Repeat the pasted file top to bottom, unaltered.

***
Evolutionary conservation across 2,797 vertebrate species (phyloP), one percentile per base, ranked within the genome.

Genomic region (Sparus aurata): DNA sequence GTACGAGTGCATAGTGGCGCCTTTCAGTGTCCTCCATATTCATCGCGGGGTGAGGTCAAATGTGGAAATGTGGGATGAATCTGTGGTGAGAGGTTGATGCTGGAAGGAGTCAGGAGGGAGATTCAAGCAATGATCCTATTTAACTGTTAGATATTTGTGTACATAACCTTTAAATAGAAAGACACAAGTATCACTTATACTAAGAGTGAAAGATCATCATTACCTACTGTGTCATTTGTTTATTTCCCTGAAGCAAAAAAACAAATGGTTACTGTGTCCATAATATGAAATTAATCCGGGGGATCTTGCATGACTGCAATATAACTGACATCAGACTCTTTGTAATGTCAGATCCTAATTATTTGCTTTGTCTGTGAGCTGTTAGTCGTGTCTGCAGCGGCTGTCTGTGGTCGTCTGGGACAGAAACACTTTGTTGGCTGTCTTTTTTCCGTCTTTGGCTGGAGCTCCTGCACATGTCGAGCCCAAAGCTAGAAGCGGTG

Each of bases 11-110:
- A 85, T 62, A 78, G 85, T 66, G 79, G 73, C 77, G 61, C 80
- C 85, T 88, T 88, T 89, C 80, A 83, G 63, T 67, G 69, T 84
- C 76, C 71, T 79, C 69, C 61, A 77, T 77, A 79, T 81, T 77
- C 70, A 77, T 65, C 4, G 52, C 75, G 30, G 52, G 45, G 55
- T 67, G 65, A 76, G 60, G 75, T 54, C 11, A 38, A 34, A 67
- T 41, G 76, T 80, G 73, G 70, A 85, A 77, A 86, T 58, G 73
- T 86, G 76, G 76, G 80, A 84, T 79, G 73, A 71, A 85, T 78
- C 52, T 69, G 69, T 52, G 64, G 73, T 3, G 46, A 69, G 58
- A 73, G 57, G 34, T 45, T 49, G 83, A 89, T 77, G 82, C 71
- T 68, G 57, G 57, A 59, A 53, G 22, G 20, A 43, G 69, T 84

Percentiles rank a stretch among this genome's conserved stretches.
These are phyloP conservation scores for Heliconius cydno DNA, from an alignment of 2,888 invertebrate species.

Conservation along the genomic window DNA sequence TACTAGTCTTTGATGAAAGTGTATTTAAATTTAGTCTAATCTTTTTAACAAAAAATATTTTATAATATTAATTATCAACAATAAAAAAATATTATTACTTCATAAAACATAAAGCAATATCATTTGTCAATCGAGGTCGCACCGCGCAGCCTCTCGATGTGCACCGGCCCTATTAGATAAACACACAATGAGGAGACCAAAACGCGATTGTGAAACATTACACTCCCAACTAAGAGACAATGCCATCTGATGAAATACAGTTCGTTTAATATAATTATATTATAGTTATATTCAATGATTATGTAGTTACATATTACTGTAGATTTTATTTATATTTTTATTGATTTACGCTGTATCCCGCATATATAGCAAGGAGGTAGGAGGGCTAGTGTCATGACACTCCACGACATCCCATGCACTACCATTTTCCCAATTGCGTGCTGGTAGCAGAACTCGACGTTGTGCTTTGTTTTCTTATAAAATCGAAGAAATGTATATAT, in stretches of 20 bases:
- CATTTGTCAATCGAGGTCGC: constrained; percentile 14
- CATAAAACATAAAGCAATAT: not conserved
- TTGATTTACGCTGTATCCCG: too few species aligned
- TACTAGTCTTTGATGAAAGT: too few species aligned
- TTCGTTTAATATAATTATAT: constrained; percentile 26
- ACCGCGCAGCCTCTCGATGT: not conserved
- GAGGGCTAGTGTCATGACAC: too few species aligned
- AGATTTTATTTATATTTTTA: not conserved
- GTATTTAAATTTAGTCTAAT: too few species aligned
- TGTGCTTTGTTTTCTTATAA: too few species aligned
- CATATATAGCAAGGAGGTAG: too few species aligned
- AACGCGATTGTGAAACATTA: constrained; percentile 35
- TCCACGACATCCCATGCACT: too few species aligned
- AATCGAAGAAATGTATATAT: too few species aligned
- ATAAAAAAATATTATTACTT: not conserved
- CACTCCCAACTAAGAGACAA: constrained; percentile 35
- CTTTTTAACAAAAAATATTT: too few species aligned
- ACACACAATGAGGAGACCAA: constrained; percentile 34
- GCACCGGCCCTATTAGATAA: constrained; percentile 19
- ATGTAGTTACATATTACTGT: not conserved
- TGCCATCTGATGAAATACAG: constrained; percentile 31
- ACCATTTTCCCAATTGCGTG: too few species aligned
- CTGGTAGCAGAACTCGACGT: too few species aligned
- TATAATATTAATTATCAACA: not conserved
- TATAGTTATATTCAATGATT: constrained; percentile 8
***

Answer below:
Evolutionary conservation across 2,797 vertebrate species (phyloP), one percentile per base, ranked within the genome.

Genomic region (Sparus aurata): DNA sequence GTACGAGTGCATAGTGGCGCCTTTCAGTGTCCTCCATATTCATCGCGGGGTGAGGTCAAATGTGGAAATGTGGGATGAATCTGTGGTGAGAGGTTGATGCTGGAAGGAGTCAGGAGGGAGATTCAAGCAATGATCCTATTTAACTGTTAGATATTTGTGTACATAACCTTTAAATAGAAAGACACAAGTATCACTTATACTAAGAGTGAAAGATCATCATTACCTACTGTGTCATTTGTTTATTTCCCTGAAGCAAAAAAACAAATGGTTACTGTGTCCATAATATGAAATTAATCCGGGGGATCTTGCATGACTGCAATATAACTGACATCAGACTCTTTGTAATGTCAGATCCTAATTATTTGCTTTGTCTGTGAGCTGTTAGTCGTGTCTGCAGCGGCTGTCTGTGGTCGTCTGGGACAGAAACACTTTGTTGGCTGTCTTTTTTCCGTCTTTGGCTGGAGCTCCTGCACATGTCGAGCCCAAAGCTAGAAGCGGTG

Each of bases 11-110:
- A 85, T 62, A 78, G 85, T 66, G 79, G 73, C 77, G 61, C 80
- C 85, T 88, T 88, T 89, C 80, A 83, G 63, T 67, G 69, T 84
- C 76, C 71, T 79, C 69, C 61, A 77, T 77, A 79, T 81, T 77
- C 70, A 77, T 65, C 4, G 52, C 75, G 30, G 52, G 45, G 55
- T 67, G 65, A 76, G 60, G 75, T 54, C 11, A 38, A 34, A 67
- T 41, G 76, T 80, G 73, G 70, A 85, A 77, A 86, T 58, G 73
- T 86, G 76, G 76, G 80, A 84, T 79, G 73, A 71, A 85, T 78
- C 52, T 69, G 69, T 52, G 64, G 73, T 3, G 46, A 69, G 58
- A 73, G 57, G 34, T 45, T 49, G 83, A 89, T 77, G 82, C 71
- T 68, G 57, G 57, A 59, A 53, G 22, G 20, A 43, G 69, T 84

Percentiles rank a stretch among this genome's conserved stretches.
These are phyloP conservation scores for Heliconius cydno DNA, from an alignment of 2,888 invertebrate species.

Conservation along the genomic window DNA sequence TACTAGTCTTTGATGAAAGTGTATTTAAATTTAGTCTAATCTTTTTAACAAAAAATATTTTATAATATTAATTATCAACAATAAAAAAATATTATTACTTCATAAAACATAAAGCAATATCATTTGTCAATCGAGGTCGCACCGCGCAGCCTCTCGATGTGCACCGGCCCTATTAGATAAACACACAATGAGGAGACCAAAACGCGATTGTGAAACATTACACTCCCAACTAAGAGACAATGCCATCTGATGAAATACAGTTCGTTTAATATAATTATATTATAGTTATATTCAATGATTATGTAGTTACATATTACTGTAGATTTTATTTATATTTTTATTGATTTACGCTGTATCCCGCATATATAGCAAGGAGGTAGGAGGGCTAGTGTCATGACACTCCACGACATCCCATGCACTACCATTTTCCCAATTGCGTGCTGGTAGCAGAACTCGACGTTGTGCTTTGTTTTCTTATAAAATCGAAGAAATGTATATAT, in stretches of 20 bases:
- CATTTGTCAATCGAGGTCGC: constrained; percentile 14
- CATAAAACATAAAGCAATAT: not conserved
- TTGATTTACGCTGTATCCCG: too few species aligned
- TACTAGTCTTTGATGAAAGT: too few species aligned
- TTCGTTTAATATAATTATAT: constrained; percentile 26
- ACCGCGCAGCCTCTCGATGT: not conserved
- GAGGGCTAGTGTCATGACAC: too few species aligned
- AGATTTTATTTATATTTTTA: not conserved
- GTATTTAAATTTAGTCTAAT: too few species aligned
- TGTGCTTTGTTTTCTTATAA: too few species aligned
- CATATATAGCAAGGAGGTAG: too few species aligned
- AACGCGATTGTGAAACATTA: constrained; percentile 35
- TCCACGACATCCCATGCACT: too few species aligned
- AATCGAAGAAATGTATATAT: too few species aligned
- ATAAAAAAATATTATTACTT: not conserved
- CACTCCCAACTAAGAGACAA: constrained; percentile 35
- CTTTTTAACAAAAAATATTT: too few species aligned
- ACACACAATGAGGAGACCAA: constrained; percentile 34
- GCACCGGCCCTATTAGATAA: constrained; percentile 19
- ATGTAGTTACATATTACTGT: not conserved
- TGCCATCTGATGAAATACAG: constrained; percentile 31
- ACCATTTTCCCAATTGCGTG: too few species aligned
- CTGGTAGCAGAACTCGACGT: too few species aligned
- TATAATATTAATTATCAACA: not conserved
- TATAGTTATATTCAATGATT: constrained; percentile 8